A The research findings on fish oil supplements have been inconsistent so it’s no wonder you are confused. Fish oil supplements contain omega-3 fatty acids. It’s important is to distinguish between taking supplements and eating foods rich in omega-3 fatty acids. Most studies focus on the supplements. Omega-3 fatty acids are a group of polyunsaturated fatty acids that are important for a lot of functions including muscle activity, blood clotting, and digestion. A 2015 National Institutes of Health (NIH) research report found that omega-3 supplements did not slow cognitive decline in older persons. NIH findings on fish oil supplements and heart health are also unclear though there is some indication that they can reduce rheumatoid and osteoarthritis joint pain. But when it comes to food, there is evidence that seafood rich in omega-3 fatty acids is beneficial especially for heart health. Fatty fish including salmon, tuna, and trout and shellfish such as crab, mussels and oysters all have high amounts of omega-3. So, it’s ideal to get your omega-3s through food. If you do take omega-3 supplements, talk with your doctor as they can interfere with some medications.

Q I’m 60 and my husband just turned 75. Unfortunately, he’s become quite sedentary and is resisting doctor-recommended exercise. How can I convince him it will make a difference?

A Exercise has many positive benefits but perhaps the one that might be most convincing to your husband is that exercise will help him maintain his physical independence. To be able to reach a cupboard, walk to the mailbox, or drive a car requires coordination, balance, strength and flexibility. For that, we need regular exercise. It can, however, be difficult to get moving after being sedentary. But it’s a good thing he has you because research has shown that married couples that joined a gym together were more likely to workout when their spouses went with them. And it’s never too late to begin. A recent study of adults ages 70 to 89, who were at risk for losing their ability to walk revealed that those who had a modest increase in exercise significantly improved their mobility. As little as 30 minutes a day, five days per week can make a difference. I know gyms and gym equipment can be intimidating, so consider hiring a personal trainer specializing in senior fitness who can help design a program for both of you. There are also community centers that offer Silver Sneakers group exercise classes that are designed especially for seniors. For those older than age 65, Medicare subsidizes the cost.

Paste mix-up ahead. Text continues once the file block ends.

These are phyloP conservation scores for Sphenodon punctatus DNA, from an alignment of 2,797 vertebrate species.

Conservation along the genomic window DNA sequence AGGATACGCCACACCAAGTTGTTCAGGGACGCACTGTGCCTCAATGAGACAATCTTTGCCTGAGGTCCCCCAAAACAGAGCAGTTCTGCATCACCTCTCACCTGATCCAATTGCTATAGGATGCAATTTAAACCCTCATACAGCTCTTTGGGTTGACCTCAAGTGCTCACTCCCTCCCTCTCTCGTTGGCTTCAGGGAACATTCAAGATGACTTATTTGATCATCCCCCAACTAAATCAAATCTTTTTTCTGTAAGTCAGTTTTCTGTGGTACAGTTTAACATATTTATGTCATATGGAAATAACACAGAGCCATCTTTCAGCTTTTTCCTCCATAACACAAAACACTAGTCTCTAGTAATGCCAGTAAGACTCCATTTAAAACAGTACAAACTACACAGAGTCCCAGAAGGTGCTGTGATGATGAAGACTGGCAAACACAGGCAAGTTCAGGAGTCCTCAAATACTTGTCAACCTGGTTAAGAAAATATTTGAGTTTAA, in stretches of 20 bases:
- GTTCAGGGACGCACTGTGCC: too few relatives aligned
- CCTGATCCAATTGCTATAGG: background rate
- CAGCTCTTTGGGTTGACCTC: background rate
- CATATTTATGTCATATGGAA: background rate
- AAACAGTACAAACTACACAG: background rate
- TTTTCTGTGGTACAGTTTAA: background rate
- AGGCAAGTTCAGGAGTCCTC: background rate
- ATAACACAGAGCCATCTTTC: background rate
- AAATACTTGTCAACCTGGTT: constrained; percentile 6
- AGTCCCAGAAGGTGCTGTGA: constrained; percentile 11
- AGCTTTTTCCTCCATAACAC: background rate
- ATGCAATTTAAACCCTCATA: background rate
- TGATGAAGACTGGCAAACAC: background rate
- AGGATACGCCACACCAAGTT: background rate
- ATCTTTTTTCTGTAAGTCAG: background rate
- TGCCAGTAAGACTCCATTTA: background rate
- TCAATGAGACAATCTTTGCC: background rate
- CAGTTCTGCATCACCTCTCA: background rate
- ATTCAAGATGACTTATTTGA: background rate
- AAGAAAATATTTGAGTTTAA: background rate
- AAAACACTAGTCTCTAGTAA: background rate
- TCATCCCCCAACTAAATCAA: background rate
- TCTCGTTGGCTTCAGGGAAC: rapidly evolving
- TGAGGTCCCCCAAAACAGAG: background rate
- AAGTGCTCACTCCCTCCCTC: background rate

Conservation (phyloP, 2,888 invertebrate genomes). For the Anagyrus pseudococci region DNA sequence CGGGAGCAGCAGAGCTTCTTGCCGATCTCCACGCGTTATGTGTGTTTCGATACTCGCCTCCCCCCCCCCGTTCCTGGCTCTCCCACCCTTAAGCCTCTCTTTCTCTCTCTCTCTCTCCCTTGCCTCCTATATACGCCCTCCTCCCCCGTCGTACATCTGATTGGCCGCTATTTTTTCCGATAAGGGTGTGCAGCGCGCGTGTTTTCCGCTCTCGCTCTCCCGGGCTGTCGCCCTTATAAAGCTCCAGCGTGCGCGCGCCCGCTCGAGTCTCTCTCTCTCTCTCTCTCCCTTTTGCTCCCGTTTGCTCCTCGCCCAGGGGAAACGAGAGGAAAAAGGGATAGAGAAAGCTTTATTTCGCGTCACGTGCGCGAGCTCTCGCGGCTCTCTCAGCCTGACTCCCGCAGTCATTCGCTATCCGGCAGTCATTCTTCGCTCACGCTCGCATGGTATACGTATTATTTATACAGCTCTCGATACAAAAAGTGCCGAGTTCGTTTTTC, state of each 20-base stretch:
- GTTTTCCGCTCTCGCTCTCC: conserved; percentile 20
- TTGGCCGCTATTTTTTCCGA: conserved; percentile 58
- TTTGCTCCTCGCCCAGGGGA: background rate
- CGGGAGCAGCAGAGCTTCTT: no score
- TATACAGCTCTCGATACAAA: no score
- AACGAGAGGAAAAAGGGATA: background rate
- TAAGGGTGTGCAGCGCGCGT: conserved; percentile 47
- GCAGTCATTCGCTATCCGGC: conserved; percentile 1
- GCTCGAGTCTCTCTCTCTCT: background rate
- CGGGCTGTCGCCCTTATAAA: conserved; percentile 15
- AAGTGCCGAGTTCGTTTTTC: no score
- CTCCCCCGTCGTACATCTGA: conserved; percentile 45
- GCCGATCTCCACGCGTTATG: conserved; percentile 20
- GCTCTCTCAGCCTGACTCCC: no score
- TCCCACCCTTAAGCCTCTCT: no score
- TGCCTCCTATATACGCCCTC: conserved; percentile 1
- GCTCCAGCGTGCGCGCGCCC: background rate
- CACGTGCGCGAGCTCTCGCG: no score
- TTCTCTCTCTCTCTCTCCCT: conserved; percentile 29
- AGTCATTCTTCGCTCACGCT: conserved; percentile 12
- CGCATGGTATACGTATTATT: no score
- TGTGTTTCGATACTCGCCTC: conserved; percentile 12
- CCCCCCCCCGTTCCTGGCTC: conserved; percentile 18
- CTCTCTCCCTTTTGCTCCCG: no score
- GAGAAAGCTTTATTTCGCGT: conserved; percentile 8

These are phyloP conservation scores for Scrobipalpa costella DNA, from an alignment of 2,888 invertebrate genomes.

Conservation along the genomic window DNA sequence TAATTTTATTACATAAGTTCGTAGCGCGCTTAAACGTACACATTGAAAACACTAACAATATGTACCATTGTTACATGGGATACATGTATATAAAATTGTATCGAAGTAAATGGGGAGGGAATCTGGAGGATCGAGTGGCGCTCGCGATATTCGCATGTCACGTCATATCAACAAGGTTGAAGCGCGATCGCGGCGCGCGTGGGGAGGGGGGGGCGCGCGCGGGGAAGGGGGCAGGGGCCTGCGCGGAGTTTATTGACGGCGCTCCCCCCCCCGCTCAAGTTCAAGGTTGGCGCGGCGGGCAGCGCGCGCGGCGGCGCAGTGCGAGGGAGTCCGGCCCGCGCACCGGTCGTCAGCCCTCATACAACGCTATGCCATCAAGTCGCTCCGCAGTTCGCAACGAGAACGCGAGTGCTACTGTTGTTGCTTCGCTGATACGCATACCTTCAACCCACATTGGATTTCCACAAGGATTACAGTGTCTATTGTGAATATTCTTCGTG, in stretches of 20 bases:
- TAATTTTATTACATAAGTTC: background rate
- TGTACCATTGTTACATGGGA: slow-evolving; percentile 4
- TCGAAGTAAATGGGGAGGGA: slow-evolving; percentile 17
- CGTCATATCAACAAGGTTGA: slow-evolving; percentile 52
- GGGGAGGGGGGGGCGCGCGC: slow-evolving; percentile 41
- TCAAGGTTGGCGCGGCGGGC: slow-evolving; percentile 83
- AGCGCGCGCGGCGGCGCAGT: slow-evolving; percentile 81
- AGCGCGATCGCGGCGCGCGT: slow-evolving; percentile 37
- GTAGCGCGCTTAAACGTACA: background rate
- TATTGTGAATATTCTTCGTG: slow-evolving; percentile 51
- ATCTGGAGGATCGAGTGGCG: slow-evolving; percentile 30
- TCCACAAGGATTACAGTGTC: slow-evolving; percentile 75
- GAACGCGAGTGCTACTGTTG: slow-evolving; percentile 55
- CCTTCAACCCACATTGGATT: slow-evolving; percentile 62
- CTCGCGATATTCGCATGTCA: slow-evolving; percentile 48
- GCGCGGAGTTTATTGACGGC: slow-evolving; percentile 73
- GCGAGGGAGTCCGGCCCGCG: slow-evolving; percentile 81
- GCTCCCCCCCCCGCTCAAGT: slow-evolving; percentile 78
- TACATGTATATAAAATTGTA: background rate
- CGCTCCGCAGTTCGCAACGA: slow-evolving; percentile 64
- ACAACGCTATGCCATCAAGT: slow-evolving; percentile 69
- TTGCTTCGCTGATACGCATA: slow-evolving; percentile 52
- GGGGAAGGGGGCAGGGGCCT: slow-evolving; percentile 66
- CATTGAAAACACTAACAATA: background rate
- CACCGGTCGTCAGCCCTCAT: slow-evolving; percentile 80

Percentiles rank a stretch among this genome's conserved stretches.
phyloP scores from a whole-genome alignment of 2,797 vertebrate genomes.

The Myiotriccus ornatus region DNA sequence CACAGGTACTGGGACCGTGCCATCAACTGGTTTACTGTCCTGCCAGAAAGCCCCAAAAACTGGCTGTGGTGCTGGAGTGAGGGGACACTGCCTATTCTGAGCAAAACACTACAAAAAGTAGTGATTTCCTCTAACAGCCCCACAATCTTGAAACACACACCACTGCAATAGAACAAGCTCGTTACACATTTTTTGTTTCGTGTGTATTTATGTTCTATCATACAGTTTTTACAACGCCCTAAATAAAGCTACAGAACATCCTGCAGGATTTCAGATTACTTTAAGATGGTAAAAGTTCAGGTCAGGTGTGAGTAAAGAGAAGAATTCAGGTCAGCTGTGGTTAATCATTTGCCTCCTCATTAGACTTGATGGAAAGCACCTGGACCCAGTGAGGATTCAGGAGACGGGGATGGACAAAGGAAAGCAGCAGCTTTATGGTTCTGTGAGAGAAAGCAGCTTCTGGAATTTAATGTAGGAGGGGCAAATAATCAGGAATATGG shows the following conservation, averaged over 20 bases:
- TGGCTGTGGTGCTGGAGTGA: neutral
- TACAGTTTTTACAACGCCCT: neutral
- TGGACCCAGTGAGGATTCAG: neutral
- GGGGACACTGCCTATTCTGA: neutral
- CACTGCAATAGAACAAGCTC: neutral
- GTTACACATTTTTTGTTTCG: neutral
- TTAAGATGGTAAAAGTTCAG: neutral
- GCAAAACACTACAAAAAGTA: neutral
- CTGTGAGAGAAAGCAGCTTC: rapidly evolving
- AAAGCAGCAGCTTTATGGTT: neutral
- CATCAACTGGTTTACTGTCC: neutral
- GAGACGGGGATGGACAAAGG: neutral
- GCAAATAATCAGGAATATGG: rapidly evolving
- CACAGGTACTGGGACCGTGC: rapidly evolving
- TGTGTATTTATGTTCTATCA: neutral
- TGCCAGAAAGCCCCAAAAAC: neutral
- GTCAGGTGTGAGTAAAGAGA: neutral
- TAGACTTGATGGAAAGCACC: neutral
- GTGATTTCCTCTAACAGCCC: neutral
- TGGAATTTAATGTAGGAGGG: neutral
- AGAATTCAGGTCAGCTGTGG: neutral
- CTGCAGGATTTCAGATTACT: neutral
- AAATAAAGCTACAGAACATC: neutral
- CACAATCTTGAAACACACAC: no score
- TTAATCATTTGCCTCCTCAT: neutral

Q I’ve recently begun to leak a little when I laugh and cough. It’s embarrassing, but I’m also concerned that it could get worse. What should I do?

A Urinary incontinence can happen to anyone but it’s more likely to occur with aging. It is also more common among women than men. There are different types of incontinence, but what you describe is generally due to what’s called “stress incontinence.” Stress, meaning pressure on the bladder, can make urine leak when bladder muscles are too weak. A cough, a sneeze, or lifting a heavy object can be enough pressure to cause a weakened bladder to leak. There are a few self-treatment options that can help correct the problem. They include exercises known as Kegels, which strengthen the pelvic floor (the muscles used to stop the flow or urine], and timed voiding, which involves going to the bathroom at timed intervals to urinate. Losing weight and drinking less caffeine also helps some people. Other causes of urinary incontinence can result from nerve damage, certain medications and diseases. If the issue persists or gets worse, I recommend talking to your doctor to rule out more serious problems.